Will Trump’s Trade War Derail the Markets?
By Bryan Dooley | June 25, 2018
Global equity markets had been bouncing back from early April’s lows as investors shifted their attention to the still relatively strong world growth outlook bolstered by favorable economic tailwinds such as the U.S. corporate tax cut and rising employment. However, the markets are now slumping and volatility is back again as new geopolitical risks emerge. Disruptive counterforces, including an escalating international trade war, political showdowns in Europe and currency devaluations in Latin America are beginning to work against the synchronized global growth scenario which appeared to be in intact earlier this year.
The major averages are up slightly on the year, but that masks considerable variance between regions and sectors. For example, the tech-heavy NASDAQ market is up 9.7% year-to-date, easily outperforming the broader S&P 500 stock index which has advanced by just 2.1% as of this writing. Meanwhile, Emerging Markets (EM’s) as a group are down 5.2% as measured by the MSCI Emerging Market index. Within the EM index, countries such as Brazil and Mexico have been hit much harder, falling 18.9% and 7.8% in U.S. dollar terms, respectively.
Volatility is back again this year as latent geopolitical tensions come to a head. The United States’ trade war with China and President Trump’s antagonistic approach to America’s most important trading partners has been a recent tipping point. Initially, Trump set his sights predominantly on China in an attempt to balance the scales of unfair trade practices and intellectual property infringement. But now, many of the U.S.’s closest allies are also being punished with tariffs and perhaps alienated altogether.
At the moment, the trade issue remains mostly unresolved, acting like the sword of Damocles hanging over the markets. Business leaders are reluctant to make longer term investments investment not knowing the new rules of the game.
For example, recent data show economic activity in the euro zone has been slowing down as fears of a trade war begin to take their toll. The Q1 economic slowdown in the euro region was caused by lower trade, coinciding with Trump’s threats in March of high duties on steel and aluminum imports from global partners, including the EU. These threats turned into actual tariffs earlier this month.
The euro zone’s output expanded by 0.4 percent during the first three months of the year, down from the 0.7 percent growth of the previous quarter. For the year as a whole, growth slowed to 2.5 percent from 2.8 percent. Germany, the euro bloc’s largest economy and main exporter, saw the growth of its output halved to 0.3 percent during the period. German automaker Daimler AG, producer of Mercedes Benz vehicles, issued a profit warning last week due largely to China’s retaliatory tariffs on U.S. car imports against its overseas operations.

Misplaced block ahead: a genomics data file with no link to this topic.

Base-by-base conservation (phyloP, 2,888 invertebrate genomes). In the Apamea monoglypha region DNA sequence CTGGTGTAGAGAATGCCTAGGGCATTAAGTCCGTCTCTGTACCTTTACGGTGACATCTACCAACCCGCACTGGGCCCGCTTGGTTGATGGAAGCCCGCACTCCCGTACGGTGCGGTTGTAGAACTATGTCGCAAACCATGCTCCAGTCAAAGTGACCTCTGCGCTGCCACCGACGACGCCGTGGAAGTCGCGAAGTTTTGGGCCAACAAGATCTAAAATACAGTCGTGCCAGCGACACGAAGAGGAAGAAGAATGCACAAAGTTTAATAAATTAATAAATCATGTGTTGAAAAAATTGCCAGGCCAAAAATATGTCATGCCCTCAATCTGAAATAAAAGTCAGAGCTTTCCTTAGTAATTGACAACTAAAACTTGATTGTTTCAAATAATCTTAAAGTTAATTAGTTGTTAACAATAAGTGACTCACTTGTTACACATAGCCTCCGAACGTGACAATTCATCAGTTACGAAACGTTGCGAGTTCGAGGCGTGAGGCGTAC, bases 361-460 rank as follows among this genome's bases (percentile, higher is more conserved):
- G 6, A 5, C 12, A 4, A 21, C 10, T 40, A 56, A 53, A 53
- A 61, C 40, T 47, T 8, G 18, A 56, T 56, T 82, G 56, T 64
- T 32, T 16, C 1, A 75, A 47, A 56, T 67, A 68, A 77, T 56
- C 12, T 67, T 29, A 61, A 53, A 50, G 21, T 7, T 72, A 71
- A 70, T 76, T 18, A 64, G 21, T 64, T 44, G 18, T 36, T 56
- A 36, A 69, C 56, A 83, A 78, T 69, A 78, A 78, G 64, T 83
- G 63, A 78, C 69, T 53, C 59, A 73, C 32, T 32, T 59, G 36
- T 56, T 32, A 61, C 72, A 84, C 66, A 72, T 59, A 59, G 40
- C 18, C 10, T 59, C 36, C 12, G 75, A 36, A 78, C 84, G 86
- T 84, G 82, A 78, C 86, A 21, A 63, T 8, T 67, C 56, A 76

While tariffs clearly played a role in slowing activity, Europe also has issues of its own making. The ultimate resolution of 2016’s Brexit vote in the UK remains a work in progress and recent political turmoil in Italy and Spain are creating more problems and concerns for the 19-country currency block.
Meanwhile, EM’s have been rocked by rising U.S. interest rates and the rebounding greenback which have sent some EM currencies into a tailspin. Upcoming elections in Mexico are a concern where a potentially disruptive left-wing candidate is leading in the polls. Brazil also appears once again fragile as a new corruption scandal and recent truckers’ strike hamper any potential economic gains from higher commodities prices.
On the positive side, there may be hope for a resolution on trade. Many of Trump’s prior initiatives have been walked back considerably before becoming policy. Clearly, he desires better trade deals for the good of the American people, but the complexity of the global supply chain make those decisions very difficult to implement without creating substantial offsets. If tariffs remain in place and become more onerous, rising consumer prices and retaliatory measures will hurt everyone. Elected officials will eventually need to heed this call. Already, industry leaders are complaining about the new tariffs and asking for exemptions.
Despite the rising tide of geopolitical uncertainty, valuations are arguably already reflecting more dire outcomes. Despite the political dysfunction in Washington, the U.S. remains the “go to” place for global funds as the greenback rallies on the back of Federal Reservice interest rate increases. Moreover, the S&P 500 stock index is trading at about 17X forward earnings, not unusually demanding by historical standards, particularly when considered in within the context of the still historically low interest rate environment. Moreover, analysts expect S&P 500 corporate profits to advance by almost twenty percent this year and see growth of a further ten percent in 2019. Corporate earnings are the ultimate driver of stock prices.
In the short run, U.S. small cap stocks, especially those falling into the ‘value’ category look like a good bet for relative forward progress. Smaller companies generally possess higher domestic footprints, meaning they are less exposed to the negative economic revisions and more volatile financial conditions in the EM’s and Europe. Furthermore, the U.S. tax cut directly benefits the bottom line of these companies to a greater extent than the larger, multinationals which have already been paying at a lower tax rate.
Geopolitical disruption has fallen heaviest on the EM markets and select positions are beginning to look enticing on a longer-term basis. In fact, EM’s as a group are trading at just 12.1X forward earnings which represents a discount of almost 30 percent to the S&P 500. The EM markets are perhaps more sensitive to evolving geopolitical events, but investors with patience have more to gain when the dust settles.